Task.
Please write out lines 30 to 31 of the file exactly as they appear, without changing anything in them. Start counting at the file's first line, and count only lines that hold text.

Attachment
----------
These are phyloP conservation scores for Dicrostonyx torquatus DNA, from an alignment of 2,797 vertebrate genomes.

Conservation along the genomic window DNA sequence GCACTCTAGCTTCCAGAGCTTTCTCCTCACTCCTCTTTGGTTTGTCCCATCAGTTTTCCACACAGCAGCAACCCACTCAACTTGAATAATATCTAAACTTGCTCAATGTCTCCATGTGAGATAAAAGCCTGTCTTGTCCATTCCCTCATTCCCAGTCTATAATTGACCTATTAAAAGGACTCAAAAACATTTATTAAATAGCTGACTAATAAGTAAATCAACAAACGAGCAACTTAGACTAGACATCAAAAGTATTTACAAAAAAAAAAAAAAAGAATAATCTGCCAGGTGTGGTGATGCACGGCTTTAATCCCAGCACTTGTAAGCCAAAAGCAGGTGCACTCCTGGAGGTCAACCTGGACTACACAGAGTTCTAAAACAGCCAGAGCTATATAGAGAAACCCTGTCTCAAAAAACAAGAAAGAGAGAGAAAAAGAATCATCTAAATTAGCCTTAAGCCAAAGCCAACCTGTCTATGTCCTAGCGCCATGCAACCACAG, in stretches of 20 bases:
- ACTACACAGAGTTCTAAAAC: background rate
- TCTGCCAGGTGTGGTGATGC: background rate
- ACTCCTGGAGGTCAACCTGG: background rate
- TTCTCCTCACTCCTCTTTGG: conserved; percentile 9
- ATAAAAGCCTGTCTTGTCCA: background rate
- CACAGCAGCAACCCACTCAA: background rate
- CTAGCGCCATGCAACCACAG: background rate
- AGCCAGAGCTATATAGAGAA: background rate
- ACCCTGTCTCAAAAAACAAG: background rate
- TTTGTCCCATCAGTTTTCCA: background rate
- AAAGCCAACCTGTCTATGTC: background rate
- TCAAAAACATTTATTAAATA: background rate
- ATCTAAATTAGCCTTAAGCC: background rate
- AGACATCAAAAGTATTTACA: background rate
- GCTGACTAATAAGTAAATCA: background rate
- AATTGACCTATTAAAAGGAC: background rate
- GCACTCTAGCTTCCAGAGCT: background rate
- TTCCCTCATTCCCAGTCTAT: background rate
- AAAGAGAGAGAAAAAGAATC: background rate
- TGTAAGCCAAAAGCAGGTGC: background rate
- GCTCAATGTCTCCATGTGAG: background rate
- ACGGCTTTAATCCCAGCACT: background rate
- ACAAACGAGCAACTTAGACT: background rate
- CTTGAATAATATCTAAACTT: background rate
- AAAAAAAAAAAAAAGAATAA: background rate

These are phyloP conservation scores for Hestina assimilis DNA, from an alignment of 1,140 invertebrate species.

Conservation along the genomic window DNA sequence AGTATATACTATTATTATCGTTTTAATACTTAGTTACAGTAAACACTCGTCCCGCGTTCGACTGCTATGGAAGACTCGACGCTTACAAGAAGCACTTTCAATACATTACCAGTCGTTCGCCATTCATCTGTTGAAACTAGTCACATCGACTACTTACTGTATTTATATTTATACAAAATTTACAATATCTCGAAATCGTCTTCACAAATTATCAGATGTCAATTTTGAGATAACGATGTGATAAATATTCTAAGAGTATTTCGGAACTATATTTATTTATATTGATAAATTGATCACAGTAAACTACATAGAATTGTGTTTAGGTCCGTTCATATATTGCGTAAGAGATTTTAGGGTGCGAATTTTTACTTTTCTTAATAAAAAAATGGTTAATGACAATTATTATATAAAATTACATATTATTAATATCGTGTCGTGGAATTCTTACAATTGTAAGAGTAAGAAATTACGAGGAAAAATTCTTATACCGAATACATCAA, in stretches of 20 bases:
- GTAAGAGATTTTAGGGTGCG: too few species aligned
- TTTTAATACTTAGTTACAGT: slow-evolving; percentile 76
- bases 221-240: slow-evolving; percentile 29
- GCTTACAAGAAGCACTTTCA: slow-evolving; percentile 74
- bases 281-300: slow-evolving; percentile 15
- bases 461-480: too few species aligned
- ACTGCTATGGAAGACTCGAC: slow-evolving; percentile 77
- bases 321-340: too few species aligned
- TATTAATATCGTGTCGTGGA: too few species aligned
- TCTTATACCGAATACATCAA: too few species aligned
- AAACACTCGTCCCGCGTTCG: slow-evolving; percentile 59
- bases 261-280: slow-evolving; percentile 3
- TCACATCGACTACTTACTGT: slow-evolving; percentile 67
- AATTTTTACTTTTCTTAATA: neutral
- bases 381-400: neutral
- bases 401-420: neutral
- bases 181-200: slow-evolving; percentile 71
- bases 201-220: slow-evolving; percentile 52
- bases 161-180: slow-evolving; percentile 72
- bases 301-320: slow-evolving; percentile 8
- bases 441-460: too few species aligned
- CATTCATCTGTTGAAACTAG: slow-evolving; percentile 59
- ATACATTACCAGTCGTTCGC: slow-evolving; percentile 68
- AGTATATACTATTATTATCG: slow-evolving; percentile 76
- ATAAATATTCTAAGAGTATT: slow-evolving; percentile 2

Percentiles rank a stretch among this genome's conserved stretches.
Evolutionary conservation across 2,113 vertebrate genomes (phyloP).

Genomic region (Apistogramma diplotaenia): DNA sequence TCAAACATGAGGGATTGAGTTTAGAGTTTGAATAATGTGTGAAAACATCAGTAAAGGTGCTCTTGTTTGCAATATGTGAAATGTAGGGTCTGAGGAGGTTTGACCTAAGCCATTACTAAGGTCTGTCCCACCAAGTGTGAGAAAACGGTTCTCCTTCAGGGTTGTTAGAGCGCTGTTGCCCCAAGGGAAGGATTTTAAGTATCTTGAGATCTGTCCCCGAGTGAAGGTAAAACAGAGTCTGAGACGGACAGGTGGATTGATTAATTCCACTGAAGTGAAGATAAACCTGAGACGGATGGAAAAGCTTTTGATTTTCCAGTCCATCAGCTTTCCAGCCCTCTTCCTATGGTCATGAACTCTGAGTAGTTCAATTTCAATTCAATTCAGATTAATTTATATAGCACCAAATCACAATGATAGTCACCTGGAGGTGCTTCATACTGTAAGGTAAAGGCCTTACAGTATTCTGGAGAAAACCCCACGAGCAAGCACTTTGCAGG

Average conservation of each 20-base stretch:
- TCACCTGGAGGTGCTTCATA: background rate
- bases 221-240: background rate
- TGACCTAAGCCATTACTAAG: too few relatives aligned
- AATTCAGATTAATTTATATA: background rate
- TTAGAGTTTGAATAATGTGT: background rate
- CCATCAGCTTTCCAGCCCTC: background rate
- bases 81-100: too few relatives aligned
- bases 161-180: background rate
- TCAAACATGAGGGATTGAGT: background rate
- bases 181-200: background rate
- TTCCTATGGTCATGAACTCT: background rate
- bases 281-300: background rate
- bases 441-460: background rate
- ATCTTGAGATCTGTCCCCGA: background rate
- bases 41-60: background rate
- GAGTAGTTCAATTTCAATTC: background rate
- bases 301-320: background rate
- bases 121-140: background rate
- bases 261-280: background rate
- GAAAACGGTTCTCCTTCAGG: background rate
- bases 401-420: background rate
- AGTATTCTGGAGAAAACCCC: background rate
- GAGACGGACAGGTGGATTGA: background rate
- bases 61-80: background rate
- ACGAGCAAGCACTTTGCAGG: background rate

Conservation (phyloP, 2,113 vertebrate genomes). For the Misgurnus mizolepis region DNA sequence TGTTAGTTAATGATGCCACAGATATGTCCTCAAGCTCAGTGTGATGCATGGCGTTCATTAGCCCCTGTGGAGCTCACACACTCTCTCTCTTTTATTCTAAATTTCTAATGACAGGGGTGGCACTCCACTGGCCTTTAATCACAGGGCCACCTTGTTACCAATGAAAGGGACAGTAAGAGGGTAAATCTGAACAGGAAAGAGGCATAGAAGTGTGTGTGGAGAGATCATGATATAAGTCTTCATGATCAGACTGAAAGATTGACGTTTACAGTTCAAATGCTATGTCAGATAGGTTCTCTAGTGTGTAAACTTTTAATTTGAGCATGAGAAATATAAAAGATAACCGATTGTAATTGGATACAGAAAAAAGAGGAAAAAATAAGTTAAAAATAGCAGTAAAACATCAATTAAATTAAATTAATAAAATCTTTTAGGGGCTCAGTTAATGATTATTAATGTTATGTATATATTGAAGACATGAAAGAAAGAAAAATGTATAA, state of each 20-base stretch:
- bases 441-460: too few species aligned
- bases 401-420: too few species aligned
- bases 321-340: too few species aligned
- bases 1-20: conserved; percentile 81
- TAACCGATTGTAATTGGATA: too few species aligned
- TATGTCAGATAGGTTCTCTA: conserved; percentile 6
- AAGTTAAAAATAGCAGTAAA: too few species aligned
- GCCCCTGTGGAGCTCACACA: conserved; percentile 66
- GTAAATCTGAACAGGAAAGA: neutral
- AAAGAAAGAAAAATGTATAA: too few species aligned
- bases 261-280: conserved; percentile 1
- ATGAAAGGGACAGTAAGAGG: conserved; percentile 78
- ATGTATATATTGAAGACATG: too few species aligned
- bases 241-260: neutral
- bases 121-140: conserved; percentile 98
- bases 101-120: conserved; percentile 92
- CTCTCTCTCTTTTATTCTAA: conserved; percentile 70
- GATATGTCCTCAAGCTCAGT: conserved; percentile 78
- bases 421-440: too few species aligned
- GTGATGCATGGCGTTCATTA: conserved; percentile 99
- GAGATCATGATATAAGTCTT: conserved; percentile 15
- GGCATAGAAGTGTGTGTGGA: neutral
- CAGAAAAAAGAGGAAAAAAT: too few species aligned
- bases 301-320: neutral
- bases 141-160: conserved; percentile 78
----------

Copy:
- GTAAGAGATTTTAGGGTGCG: too few species aligned
- TTTTAATACTTAGTTACAGT: slow-evolving; percentile 76